# 107 January 2009

"Thus we ourselves produce our own spiritual world, our monsters, our chimeras and our angels; we objectify everything that ferments in us. Everything is marvelous for the poet, everything is divine for the saint, everything is great for the hero, everything is paltry, mean, ugly, bad for the base and sordid soul."

Henri Frederic Amiel
from The Private Journal of Henri Frederic Amiel

(continues below)

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# 107 January 2009

"The Scale Metaphor" for Improving Medication Interest

TISA Description of the Problem: In the Medication Interest Model (MIM), which applies to medications for treating all diseases from congestive heart failure and diabetes to depression, interviewing techniques are described that help clinicians from medicine, nursing, and mental health to transform medication nonadherence into medication interest. The MIM is constantly growing from the never-ending interviewing tips suggested by visitors at TISA and by participants at our workshops on transforming medication nonadherence. It is common for clinicians to talk about the "weighing of the pros and cons" of medications. Duane Difranco, M.D. shows that sometimes it is useful to share this exact metaphor with our patients directly.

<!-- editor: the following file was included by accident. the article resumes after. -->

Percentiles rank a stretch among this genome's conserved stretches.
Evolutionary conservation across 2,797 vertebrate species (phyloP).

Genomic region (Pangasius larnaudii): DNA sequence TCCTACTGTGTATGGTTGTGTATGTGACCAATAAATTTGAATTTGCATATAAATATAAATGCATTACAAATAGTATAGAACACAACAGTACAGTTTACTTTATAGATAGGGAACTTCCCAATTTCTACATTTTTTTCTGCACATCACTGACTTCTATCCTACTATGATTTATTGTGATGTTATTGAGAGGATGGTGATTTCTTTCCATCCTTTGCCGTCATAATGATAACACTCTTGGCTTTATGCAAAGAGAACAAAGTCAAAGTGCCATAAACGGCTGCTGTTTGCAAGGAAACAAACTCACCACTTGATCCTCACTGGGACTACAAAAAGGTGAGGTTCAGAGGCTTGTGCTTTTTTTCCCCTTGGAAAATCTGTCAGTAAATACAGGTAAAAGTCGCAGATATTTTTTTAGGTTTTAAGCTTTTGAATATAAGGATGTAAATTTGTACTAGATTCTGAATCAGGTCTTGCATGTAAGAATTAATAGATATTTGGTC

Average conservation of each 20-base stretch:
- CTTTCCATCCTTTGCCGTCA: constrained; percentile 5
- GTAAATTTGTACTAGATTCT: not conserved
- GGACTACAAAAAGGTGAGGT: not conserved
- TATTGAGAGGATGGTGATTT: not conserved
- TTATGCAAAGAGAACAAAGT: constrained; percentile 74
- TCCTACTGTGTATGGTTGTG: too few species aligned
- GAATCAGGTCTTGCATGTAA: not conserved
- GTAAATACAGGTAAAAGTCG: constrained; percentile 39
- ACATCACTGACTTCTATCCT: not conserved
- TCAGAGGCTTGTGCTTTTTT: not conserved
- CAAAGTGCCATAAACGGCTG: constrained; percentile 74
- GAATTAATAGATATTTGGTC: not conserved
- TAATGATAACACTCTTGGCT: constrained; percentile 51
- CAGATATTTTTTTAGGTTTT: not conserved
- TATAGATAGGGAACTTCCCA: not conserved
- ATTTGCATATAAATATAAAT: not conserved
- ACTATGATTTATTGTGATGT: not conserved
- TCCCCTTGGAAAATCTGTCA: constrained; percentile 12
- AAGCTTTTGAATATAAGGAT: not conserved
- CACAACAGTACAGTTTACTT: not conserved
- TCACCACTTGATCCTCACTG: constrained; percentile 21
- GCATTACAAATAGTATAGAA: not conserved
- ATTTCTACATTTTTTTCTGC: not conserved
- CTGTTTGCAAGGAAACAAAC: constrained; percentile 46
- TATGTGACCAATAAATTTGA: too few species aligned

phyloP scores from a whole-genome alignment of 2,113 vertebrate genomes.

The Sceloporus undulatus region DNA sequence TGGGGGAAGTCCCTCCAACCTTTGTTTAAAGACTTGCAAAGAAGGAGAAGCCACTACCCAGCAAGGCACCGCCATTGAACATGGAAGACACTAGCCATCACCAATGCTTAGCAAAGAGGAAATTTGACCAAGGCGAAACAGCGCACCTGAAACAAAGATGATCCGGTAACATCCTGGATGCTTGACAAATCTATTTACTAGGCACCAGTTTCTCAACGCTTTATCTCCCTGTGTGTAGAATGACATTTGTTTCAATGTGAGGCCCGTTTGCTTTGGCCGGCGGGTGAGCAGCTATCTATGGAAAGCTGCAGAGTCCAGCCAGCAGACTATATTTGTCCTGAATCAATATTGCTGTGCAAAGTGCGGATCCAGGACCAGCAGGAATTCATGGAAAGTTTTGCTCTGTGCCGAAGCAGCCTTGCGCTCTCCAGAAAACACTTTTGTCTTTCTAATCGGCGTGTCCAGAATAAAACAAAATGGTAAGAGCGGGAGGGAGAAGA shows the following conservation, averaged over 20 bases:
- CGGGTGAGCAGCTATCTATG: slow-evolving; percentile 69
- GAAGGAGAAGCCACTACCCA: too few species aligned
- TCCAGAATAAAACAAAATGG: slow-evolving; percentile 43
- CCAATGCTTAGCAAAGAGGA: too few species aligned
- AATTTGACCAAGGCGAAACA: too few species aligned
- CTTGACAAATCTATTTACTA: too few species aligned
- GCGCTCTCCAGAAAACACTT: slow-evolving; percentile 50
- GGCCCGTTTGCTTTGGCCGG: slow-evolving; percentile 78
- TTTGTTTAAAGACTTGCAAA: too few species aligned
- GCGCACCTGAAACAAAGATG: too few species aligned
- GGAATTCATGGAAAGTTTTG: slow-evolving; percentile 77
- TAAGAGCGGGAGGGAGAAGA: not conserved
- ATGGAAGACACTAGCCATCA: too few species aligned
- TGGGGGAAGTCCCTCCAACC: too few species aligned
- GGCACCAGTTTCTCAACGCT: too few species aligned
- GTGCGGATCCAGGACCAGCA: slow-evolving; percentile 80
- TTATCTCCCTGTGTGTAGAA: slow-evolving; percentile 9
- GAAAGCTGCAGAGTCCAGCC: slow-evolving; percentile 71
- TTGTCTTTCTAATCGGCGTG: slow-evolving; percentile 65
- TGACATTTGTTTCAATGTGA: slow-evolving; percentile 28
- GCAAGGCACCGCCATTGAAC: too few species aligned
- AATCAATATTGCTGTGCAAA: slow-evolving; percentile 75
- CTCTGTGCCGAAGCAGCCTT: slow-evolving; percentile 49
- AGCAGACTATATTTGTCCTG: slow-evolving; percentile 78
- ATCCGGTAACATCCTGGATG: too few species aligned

Tip: I like to make the implicit model of "weighing the pros and cons" explicit. It is an image that my patients and I can return to again and again. And it emphasizes that ultimately, it is the patient who calls the shot on whether to take a medication or not:

"One of the things I can do is make suggestions of what medications and dosages might be useful in helping you. It's almost like I'm pointing out weights that you can place upon a scale. I can help you know what weights you ought to place on the scale, and your job is to decide how much each of those weights weigh. You are the person who decides how much the medication weighs on the pro and the con sides of the scale for you personally. As you share this information, together we can look at these pros and cons, and you can decide what is best for you."

TISA Follow-up: I don't have much to add to this excellent tip. I find the visual image of placing weights on the scale a compelling one. Sometimes I like to draw images, such as a scale, on a sheet of paper or up on a whiteboard for my patients. And as Duane suggests, it is an image that can be referred to for the rest of the care of the patient.

Tip provided by:

Duane J. DiFranco, M.D.
Executive Director
Michigan Center for Diagnosis and Referral
University of Michigan, Dept. of Psychiatry

TISA is a site dedicated to advancing the science and art of preventing suicide and teaching clinical interviewing